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One-child policy: China's wealthy mothers fly to U.S. to have second children

By Anna Schecter
Rock Center

China’s growing class of the newly rich has found a way to skirt Beijing’s hated one-child policy: an extended vacation to the United States for the birth of a second child. 

The United States has become a favorite birth destination for affluent Chinese women who want to have more children but avoid fines and scrutiny by their government.

The American born babies are automatically granted citizenship by U.S. law and the parents plan to maintain that status for their children.  Once back in China, they never register their babies as Chinese citizens, enabling them to continue to stay off the radar of government officials.


“[Avoiding the fines] is part of the reason I came here,” said Lily from Beijing, who was pregnant with her fourth daughter when she spoke to NBC News in September.  She agreed to an interview on the condition that her last name not be used.  Like most of the women interviewed, she flew to the United States several months before giving birth and left one month after.

Doctor Helen Hsieh, an obstetrician in Queens, New York, has taken care of at least a dozen Chinese mothers who came to the United States to give birth and avoid the one-child policy.

“They actually will be fined or sent to jail if they were caught to have a second child…even taken to have a forced abortion, so they will have to come to other countries, like America, to have that child,” said Hsieh.

The controversial one-child policy, implemented in the late 1970s, aims to decrease the growth pace of China’s enormous population by limiting urban couples to one child. There are exceptions, but parents who are not exempt are officially penalized with fines for noncompliance.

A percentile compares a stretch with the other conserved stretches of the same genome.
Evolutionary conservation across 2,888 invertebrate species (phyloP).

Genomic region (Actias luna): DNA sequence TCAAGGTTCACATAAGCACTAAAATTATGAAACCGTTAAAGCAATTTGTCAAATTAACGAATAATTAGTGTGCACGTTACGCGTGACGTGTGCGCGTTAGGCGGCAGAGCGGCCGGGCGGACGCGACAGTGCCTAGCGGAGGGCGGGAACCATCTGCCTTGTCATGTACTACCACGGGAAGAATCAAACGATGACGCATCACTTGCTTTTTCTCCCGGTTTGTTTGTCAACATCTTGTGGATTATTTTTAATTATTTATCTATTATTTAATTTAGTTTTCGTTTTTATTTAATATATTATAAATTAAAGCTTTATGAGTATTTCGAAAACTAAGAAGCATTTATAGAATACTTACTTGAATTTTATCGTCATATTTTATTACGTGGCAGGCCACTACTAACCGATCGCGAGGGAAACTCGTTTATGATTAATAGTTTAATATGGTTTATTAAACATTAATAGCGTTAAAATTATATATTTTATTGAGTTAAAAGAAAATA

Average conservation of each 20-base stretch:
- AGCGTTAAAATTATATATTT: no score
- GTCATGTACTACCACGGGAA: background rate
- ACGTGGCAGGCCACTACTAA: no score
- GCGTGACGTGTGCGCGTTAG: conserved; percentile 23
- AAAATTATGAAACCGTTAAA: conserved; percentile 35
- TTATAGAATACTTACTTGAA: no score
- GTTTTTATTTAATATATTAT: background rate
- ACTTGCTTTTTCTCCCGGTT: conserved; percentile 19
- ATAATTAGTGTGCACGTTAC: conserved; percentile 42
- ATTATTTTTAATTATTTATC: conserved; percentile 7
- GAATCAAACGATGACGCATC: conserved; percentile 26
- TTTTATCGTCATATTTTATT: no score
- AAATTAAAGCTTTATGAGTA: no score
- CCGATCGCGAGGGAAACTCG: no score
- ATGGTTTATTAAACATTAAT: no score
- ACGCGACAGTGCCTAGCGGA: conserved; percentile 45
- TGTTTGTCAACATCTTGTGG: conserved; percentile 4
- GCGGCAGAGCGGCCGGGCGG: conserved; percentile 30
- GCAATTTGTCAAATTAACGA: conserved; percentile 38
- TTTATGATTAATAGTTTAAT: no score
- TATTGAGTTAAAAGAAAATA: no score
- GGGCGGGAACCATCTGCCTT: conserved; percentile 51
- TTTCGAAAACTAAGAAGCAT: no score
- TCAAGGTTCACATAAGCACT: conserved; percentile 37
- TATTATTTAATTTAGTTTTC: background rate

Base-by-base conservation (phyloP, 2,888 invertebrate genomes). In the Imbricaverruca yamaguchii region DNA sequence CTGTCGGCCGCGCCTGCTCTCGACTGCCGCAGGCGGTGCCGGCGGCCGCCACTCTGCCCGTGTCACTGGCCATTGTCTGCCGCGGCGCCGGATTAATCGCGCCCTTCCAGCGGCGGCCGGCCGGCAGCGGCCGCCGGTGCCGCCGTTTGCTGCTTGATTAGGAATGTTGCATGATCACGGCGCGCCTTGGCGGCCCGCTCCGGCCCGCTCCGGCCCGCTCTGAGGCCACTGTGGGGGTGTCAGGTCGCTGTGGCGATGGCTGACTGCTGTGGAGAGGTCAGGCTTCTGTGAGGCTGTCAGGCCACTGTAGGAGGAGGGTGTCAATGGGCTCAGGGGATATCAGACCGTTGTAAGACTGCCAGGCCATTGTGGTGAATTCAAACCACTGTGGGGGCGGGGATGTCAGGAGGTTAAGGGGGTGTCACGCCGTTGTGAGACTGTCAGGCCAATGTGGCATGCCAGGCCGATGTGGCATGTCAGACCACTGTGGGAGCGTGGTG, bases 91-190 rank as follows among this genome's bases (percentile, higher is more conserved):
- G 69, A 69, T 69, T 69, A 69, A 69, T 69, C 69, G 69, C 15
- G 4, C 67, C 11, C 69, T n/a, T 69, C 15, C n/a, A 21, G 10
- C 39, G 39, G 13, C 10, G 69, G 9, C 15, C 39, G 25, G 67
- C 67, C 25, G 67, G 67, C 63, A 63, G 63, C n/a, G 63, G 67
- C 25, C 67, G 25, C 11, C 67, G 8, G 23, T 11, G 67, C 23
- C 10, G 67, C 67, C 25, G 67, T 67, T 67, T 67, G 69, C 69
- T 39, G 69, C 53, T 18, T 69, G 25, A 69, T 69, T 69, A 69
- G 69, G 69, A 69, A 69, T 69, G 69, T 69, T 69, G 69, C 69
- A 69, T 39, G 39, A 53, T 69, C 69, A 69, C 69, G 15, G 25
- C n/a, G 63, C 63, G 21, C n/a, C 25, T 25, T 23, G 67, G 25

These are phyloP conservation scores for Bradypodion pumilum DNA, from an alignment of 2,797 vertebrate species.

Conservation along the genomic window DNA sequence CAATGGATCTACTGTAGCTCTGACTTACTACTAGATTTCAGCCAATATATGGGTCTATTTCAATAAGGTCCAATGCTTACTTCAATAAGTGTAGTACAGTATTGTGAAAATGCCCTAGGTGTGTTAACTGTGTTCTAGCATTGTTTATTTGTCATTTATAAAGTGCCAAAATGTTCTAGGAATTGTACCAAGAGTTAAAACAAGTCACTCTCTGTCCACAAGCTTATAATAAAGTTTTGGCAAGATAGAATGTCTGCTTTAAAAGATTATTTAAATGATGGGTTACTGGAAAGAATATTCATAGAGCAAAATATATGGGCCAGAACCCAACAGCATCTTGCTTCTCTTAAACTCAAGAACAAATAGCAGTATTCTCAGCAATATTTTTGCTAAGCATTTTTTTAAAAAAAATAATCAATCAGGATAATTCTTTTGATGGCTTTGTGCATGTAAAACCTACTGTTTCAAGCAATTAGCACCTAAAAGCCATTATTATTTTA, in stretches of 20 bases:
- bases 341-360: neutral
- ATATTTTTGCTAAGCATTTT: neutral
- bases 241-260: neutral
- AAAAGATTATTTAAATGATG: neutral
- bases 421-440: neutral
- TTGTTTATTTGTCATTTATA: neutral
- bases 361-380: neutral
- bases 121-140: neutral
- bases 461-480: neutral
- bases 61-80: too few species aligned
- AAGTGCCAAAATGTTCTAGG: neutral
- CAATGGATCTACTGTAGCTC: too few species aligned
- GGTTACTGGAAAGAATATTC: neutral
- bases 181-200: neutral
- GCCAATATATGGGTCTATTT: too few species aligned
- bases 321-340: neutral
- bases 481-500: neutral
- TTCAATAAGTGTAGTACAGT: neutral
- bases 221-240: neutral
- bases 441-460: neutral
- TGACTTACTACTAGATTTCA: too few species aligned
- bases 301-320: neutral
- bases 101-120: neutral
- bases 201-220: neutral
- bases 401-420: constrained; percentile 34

Reports of professional demotions and terminations, jail time and even forced abortions have drawn outrage from human rights activists for years.

“They happen because of the national level quota set and for the provincial and local officials who are tasked with implementing this policy, they want to meet their quotas, whatever it takes,” said Sharon Hom, Executive Director of the New York based non-profit organization, Human Rights in China.

Forced abortions are now illegal under Chinese law, but fines of up to one year’s wages are standard and enforcement varies widely around the country, according Hom. 


For the wealthy like Lily who can afford the cost of giving birth in a U.S. hospital without insurance --at least $10,000-- having an American baby has become a status symbol.

During a three-month investigation, NBC News gained access to four “birth tourism” centers catering to these women. 

Staying in the room next to Lily at one of the centers was Emmy from Shanghai, pregnant with her second daughter.  Emmy also asked that her last name not be used. 

“Since in China you can only have one child, usually the child is very spoiled, but here in America, the system is about being equal and independent.  So it's better for the child,” she said, adding that she hopes her daughter will come back to the United States as soon as middle school.

When asked if she would get into trouble upon her return to China, she shrugged off the question, seeming unafraid of what Chinese authorities might do.

“They will be surprised…they’ll think it’s a good thing [that my child was born in America],” she said, referring to friends and neighbors.

Even if Emmy does not face penalties, life might be more complicated when she returns with her daughter.  China does not recognize dual citizenship, so her child cannot become a Chinese citizen without having her American citizenship revoked, and will not be eligible for social services or public school.

“That’s a few years away and the policies might change,” Emmy said.

If she and her husband continue to do well economically, she will be able to afford private schools and health care, enjoyed by China’s economic elite.

NBC News’ Rima Abdelkader contributed to this report.